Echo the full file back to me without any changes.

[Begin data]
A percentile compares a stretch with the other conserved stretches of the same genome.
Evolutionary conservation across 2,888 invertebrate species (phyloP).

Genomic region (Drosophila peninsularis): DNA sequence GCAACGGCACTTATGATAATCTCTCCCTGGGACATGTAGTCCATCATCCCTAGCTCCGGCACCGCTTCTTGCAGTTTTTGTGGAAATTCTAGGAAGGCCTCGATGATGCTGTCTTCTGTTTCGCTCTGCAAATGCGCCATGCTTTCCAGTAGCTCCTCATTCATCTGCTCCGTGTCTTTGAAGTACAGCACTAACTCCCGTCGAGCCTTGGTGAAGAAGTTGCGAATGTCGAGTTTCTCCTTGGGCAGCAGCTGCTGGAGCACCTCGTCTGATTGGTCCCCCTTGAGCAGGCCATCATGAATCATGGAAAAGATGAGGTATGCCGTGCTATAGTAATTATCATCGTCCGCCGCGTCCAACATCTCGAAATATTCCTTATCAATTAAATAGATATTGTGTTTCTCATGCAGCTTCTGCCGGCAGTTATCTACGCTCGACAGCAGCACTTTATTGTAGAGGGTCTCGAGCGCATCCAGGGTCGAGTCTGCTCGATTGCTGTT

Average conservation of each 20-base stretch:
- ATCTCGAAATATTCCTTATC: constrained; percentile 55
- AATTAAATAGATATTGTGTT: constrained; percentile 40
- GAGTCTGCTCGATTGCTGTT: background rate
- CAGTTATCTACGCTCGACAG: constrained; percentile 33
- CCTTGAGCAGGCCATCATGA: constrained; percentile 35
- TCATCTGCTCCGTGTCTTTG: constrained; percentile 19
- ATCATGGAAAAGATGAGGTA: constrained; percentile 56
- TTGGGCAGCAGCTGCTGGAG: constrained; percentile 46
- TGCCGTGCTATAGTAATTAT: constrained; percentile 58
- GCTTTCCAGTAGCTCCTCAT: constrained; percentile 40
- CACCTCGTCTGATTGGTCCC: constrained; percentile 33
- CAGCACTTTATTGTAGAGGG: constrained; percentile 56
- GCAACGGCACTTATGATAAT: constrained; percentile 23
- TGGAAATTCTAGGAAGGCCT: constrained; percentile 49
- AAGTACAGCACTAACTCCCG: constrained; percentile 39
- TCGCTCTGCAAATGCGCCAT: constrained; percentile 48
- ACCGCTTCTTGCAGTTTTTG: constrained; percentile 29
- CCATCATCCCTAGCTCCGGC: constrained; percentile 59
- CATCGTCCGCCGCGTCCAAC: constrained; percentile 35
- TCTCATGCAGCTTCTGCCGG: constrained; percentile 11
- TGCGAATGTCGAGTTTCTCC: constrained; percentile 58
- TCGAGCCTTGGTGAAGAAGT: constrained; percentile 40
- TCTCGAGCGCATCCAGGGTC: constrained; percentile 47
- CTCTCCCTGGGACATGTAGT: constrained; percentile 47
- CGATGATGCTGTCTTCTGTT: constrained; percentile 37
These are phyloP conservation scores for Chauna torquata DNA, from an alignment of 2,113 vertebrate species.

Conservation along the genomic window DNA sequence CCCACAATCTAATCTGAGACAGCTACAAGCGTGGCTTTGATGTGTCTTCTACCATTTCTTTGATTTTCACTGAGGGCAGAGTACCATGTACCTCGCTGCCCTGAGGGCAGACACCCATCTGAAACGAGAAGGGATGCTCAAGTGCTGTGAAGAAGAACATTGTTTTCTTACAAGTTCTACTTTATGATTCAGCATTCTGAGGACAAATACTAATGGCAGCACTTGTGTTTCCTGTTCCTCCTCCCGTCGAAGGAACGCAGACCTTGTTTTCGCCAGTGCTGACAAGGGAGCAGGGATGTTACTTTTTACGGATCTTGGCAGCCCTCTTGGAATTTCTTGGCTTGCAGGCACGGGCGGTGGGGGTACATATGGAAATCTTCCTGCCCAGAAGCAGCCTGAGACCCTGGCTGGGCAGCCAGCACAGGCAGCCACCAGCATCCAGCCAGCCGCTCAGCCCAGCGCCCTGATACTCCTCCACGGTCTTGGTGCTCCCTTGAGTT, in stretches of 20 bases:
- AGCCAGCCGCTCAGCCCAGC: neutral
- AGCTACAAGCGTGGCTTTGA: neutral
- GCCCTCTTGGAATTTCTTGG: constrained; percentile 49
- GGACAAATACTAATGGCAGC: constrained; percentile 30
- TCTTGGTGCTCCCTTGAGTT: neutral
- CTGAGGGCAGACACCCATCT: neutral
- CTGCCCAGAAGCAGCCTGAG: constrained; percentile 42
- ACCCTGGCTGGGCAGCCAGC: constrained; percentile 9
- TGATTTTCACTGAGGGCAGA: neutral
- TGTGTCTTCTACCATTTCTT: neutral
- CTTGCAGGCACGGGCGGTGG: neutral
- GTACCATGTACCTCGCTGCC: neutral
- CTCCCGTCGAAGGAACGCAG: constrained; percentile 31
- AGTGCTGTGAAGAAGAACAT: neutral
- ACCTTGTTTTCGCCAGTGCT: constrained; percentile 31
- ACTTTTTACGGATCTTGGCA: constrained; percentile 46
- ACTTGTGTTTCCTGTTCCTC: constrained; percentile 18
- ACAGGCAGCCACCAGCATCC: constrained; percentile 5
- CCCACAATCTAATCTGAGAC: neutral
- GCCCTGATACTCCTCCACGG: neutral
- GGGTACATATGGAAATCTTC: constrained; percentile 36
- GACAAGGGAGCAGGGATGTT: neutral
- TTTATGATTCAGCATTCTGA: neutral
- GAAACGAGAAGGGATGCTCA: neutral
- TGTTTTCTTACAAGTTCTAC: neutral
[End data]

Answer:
A percentile compares a stretch with the other conserved stretches of the same genome.
Evolutionary conservation across 2,888 invertebrate species (phyloP).

Genomic region (Drosophila peninsularis): DNA sequence GCAACGGCACTTATGATAATCTCTCCCTGGGACATGTAGTCCATCATCCCTAGCTCCGGCACCGCTTCTTGCAGTTTTTGTGGAAATTCTAGGAAGGCCTCGATGATGCTGTCTTCTGTTTCGCTCTGCAAATGCGCCATGCTTTCCAGTAGCTCCTCATTCATCTGCTCCGTGTCTTTGAAGTACAGCACTAACTCCCGTCGAGCCTTGGTGAAGAAGTTGCGAATGTCGAGTTTCTCCTTGGGCAGCAGCTGCTGGAGCACCTCGTCTGATTGGTCCCCCTTGAGCAGGCCATCATGAATCATGGAAAAGATGAGGTATGCCGTGCTATAGTAATTATCATCGTCCGCCGCGTCCAACATCTCGAAATATTCCTTATCAATTAAATAGATATTGTGTTTCTCATGCAGCTTCTGCCGGCAGTTATCTACGCTCGACAGCAGCACTTTATTGTAGAGGGTCTCGAGCGCATCCAGGGTCGAGTCTGCTCGATTGCTGTT

Average conservation of each 20-base stretch:
- ATCTCGAAATATTCCTTATC: constrained; percentile 55
- AATTAAATAGATATTGTGTT: constrained; percentile 40
- GAGTCTGCTCGATTGCTGTT: background rate
- CAGTTATCTACGCTCGACAG: constrained; percentile 33
- CCTTGAGCAGGCCATCATGA: constrained; percentile 35
- TCATCTGCTCCGTGTCTTTG: constrained; percentile 19
- ATCATGGAAAAGATGAGGTA: constrained; percentile 56
- TTGGGCAGCAGCTGCTGGAG: constrained; percentile 46
- TGCCGTGCTATAGTAATTAT: constrained; percentile 58
- GCTTTCCAGTAGCTCCTCAT: constrained; percentile 40
- CACCTCGTCTGATTGGTCCC: constrained; percentile 33
- CAGCACTTTATTGTAGAGGG: constrained; percentile 56
- GCAACGGCACTTATGATAAT: constrained; percentile 23
- TGGAAATTCTAGGAAGGCCT: constrained; percentile 49
- AAGTACAGCACTAACTCCCG: constrained; percentile 39
- TCGCTCTGCAAATGCGCCAT: constrained; percentile 48
- ACCGCTTCTTGCAGTTTTTG: constrained; percentile 29
- CCATCATCCCTAGCTCCGGC: constrained; percentile 59
- CATCGTCCGCCGCGTCCAAC: constrained; percentile 35
- TCTCATGCAGCTTCTGCCGG: constrained; percentile 11
- TGCGAATGTCGAGTTTCTCC: constrained; percentile 58
- TCGAGCCTTGGTGAAGAAGT: constrained; percentile 40
- TCTCGAGCGCATCCAGGGTC: constrained; percentile 47
- CTCTCCCTGGGACATGTAGT: constrained; percentile 47
- CGATGATGCTGTCTTCTGTT: constrained; percentile 37
These are phyloP conservation scores for Chauna torquata DNA, from an alignment of 2,113 vertebrate species.

Conservation along the genomic window DNA sequence CCCACAATCTAATCTGAGACAGCTACAAGCGTGGCTTTGATGTGTCTTCTACCATTTCTTTGATTTTCACTGAGGGCAGAGTACCATGTACCTCGCTGCCCTGAGGGCAGACACCCATCTGAAACGAGAAGGGATGCTCAAGTGCTGTGAAGAAGAACATTGTTTTCTTACAAGTTCTACTTTATGATTCAGCATTCTGAGGACAAATACTAATGGCAGCACTTGTGTTTCCTGTTCCTCCTCCCGTCGAAGGAACGCAGACCTTGTTTTCGCCAGTGCTGACAAGGGAGCAGGGATGTTACTTTTTACGGATCTTGGCAGCCCTCTTGGAATTTCTTGGCTTGCAGGCACGGGCGGTGGGGGTACATATGGAAATCTTCCTGCCCAGAAGCAGCCTGAGACCCTGGCTGGGCAGCCAGCACAGGCAGCCACCAGCATCCAGCCAGCCGCTCAGCCCAGCGCCCTGATACTCCTCCACGGTCTTGGTGCTCCCTTGAGTT, in stretches of 20 bases:
- AGCCAGCCGCTCAGCCCAGC: neutral
- AGCTACAAGCGTGGCTTTGA: neutral
- GCCCTCTTGGAATTTCTTGG: constrained; percentile 49
- GGACAAATACTAATGGCAGC: constrained; percentile 30
- TCTTGGTGCTCCCTTGAGTT: neutral
- CTGAGGGCAGACACCCATCT: neutral
- CTGCCCAGAAGCAGCCTGAG: constrained; percentile 42
- ACCCTGGCTGGGCAGCCAGC: constrained; percentile 9
- TGATTTTCACTGAGGGCAGA: neutral
- TGTGTCTTCTACCATTTCTT: neutral
- CTTGCAGGCACGGGCGGTGG: neutral
- GTACCATGTACCTCGCTGCC: neutral
- CTCCCGTCGAAGGAACGCAG: constrained; percentile 31
- AGTGCTGTGAAGAAGAACAT: neutral
- ACCTTGTTTTCGCCAGTGCT: constrained; percentile 31
- ACTTTTTACGGATCTTGGCA: constrained; percentile 46
- ACTTGTGTTTCCTGTTCCTC: constrained; percentile 18
- ACAGGCAGCCACCAGCATCC: constrained; percentile 5
- CCCACAATCTAATCTGAGAC: neutral
- GCCCTGATACTCCTCCACGG: neutral
- GGGTACATATGGAAATCTTC: constrained; percentile 36
- GACAAGGGAGCAGGGATGTT: neutral
- TTTATGATTCAGCATTCTGA: neutral
- GAAACGAGAAGGGATGCTCA: neutral
- TGTTTTCTTACAAGTTCTAC: neutral